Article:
Did you know the condition of your skin can reflect what you put in your body. A number of chronic skin problems that you may be experiencing, from acne to dry skin can often be directly linked to your diet.
Taking good care of your skin is important for more than just your appearance.
As the largest organ you have, your skin is essential to your general health. If you take care of it, it can help take care of you. And the best way to make sure you are taking care of your skin, is by nourishing it from the inside first.
ANTIOXIDANTS certain antioxidants can help keep collagen and elastin in tact, which are what keeps your skin soft and smooth, here's a few examples of antioxidant rich foods:
SELENIUM & VITAMIN E Selenium is an essential mineral that is important for your skin and a great source can be obtained for consuming brazil nuts. Daily recommended amount, is about 4 nuts.
Vitamin E is also an essential mineral for your skin and can be found in sunflower seeds, avocados and hazelnuts.
HYDRATION Your water intake is crucial for good skin health. When your skin is not getting a sufficient amount of water, the lack of hydration could cause your skin to become dry, tight and flaky.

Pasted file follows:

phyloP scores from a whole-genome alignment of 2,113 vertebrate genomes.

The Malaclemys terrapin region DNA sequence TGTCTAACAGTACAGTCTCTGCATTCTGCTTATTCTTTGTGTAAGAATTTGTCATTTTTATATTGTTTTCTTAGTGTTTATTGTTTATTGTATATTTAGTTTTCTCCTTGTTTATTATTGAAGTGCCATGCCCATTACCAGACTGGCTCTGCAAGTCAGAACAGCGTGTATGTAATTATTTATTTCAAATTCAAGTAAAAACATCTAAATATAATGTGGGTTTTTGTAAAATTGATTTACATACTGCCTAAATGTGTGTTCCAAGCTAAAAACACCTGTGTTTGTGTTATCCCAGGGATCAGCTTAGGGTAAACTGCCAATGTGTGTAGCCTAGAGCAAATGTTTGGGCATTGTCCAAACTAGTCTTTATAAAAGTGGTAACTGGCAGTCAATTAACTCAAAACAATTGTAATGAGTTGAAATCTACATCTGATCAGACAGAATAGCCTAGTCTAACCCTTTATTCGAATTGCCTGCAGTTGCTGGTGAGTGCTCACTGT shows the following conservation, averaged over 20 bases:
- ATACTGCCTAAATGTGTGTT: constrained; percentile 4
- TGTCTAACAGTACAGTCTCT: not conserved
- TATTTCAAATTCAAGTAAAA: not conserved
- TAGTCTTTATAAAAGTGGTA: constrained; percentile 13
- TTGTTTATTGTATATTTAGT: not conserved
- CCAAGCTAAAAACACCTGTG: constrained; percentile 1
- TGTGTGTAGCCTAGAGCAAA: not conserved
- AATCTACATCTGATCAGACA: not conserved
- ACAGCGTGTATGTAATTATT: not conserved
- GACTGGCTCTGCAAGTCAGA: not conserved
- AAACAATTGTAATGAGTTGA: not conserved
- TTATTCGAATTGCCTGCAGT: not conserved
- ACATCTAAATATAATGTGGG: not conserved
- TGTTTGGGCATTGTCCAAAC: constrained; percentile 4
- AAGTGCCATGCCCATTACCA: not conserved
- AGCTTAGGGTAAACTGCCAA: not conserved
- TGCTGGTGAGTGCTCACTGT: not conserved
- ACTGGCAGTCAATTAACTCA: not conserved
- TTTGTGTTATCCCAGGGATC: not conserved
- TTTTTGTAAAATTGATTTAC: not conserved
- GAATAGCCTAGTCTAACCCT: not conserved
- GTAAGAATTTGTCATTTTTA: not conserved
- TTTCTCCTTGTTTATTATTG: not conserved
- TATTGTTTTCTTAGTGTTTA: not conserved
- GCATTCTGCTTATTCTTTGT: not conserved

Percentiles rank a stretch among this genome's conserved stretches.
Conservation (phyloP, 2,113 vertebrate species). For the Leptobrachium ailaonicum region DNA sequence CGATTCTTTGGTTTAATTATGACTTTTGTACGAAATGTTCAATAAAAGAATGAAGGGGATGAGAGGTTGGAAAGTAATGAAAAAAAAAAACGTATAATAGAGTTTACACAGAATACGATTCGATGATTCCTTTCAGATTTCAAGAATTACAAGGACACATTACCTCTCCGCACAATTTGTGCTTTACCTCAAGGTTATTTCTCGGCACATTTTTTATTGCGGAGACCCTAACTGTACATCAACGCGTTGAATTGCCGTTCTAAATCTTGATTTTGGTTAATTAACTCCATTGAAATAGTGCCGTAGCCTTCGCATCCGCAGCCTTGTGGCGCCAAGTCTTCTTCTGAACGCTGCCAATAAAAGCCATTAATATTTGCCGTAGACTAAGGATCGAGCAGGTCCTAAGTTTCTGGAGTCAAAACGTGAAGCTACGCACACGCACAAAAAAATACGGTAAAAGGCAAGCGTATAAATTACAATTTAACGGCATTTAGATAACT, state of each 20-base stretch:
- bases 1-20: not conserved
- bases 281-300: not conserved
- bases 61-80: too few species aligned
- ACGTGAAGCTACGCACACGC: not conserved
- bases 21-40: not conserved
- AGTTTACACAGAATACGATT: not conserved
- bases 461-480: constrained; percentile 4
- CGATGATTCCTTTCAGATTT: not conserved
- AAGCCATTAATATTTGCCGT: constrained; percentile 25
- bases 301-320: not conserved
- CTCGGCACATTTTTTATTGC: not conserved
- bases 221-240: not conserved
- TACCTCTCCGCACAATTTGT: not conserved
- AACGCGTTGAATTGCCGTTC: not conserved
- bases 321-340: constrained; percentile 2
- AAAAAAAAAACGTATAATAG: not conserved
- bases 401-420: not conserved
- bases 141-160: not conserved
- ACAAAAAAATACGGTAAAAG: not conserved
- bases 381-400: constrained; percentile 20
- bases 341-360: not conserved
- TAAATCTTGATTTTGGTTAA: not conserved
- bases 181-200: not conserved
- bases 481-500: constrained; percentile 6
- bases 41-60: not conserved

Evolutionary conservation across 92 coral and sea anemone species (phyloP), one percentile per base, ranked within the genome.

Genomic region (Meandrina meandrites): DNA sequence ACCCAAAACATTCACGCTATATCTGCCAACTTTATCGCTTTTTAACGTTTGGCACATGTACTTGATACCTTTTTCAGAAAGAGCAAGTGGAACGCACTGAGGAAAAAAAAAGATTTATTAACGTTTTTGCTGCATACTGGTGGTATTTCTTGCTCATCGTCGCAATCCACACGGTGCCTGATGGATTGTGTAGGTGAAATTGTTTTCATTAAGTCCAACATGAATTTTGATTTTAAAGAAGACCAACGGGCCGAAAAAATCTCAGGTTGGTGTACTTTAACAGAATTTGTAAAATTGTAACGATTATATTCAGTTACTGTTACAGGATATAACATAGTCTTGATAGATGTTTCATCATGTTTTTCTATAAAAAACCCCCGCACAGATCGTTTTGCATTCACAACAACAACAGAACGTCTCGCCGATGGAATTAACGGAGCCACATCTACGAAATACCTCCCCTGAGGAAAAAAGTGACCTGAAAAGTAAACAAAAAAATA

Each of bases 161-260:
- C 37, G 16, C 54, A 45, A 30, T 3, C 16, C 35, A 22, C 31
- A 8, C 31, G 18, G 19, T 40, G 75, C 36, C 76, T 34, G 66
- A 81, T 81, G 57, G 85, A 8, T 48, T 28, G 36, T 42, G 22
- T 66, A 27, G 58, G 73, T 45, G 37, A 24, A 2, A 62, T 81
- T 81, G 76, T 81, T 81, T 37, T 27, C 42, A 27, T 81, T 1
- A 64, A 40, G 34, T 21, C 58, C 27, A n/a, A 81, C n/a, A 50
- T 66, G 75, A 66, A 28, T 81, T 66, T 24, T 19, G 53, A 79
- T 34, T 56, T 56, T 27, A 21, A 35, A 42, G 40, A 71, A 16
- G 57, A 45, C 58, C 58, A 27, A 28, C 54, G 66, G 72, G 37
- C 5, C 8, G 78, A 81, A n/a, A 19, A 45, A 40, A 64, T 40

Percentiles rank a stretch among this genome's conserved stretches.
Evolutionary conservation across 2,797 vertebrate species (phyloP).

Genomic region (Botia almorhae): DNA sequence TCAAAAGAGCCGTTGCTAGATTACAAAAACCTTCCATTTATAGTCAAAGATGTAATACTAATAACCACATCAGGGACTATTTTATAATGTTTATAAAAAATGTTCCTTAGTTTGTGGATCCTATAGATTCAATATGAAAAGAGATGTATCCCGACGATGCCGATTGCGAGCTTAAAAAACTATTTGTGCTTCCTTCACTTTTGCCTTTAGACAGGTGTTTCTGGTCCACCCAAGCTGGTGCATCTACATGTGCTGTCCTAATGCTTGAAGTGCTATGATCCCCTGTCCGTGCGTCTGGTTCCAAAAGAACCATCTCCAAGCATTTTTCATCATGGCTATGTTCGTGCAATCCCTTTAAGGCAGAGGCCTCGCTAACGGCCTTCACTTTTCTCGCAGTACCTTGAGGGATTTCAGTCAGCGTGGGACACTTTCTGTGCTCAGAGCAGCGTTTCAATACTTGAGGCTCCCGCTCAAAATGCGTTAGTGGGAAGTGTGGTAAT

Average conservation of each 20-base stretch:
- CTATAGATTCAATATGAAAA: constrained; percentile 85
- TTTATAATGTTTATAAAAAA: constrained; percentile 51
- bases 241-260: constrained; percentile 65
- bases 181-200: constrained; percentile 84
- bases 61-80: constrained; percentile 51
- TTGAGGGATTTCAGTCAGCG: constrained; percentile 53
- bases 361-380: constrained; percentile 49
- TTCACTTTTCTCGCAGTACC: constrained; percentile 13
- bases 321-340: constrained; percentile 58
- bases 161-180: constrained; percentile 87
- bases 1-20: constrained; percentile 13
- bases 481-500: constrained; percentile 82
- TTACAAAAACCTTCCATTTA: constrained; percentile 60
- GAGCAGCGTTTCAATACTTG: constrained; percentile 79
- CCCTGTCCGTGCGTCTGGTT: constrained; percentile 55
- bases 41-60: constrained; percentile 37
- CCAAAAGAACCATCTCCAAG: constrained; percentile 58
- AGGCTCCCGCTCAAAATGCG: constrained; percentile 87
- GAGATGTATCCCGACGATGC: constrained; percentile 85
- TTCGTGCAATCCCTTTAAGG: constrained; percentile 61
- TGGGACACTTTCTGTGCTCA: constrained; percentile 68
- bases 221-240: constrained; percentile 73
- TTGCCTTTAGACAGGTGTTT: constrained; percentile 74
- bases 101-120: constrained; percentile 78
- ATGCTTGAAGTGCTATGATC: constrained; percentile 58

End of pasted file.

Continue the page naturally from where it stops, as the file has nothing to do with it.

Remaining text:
ZINC Zinc is essential to the health of your skin because it plays a key role in normalizing the function of your oil glands. So those who have excessively oily skin, might just have a zinc deficiency.
The following are some foods that are rich in zinc:
Stress can cause inflammation through the gut-skin connection. It can also impact the balance of bacteria in your gut, which leads to a release of inflammation.
Internal inflammation can manifest externally as skin conditions like acne, or eczema and psoriasis flare-ups.
When you feel stressed, your sympathetic nervous system releases stress hormones like cortisol and adrenaline into your body. Cortisol causes increased oil production in your skin glands, which can lead to clogged pores and acne breakouts.
We can help you investigate and manage your skin concerns with the help of our doctors, dietician and nurse/skin therapists.
Book with dietitian here
Book with a GP here
Book with Skin Therapist (Nurse) here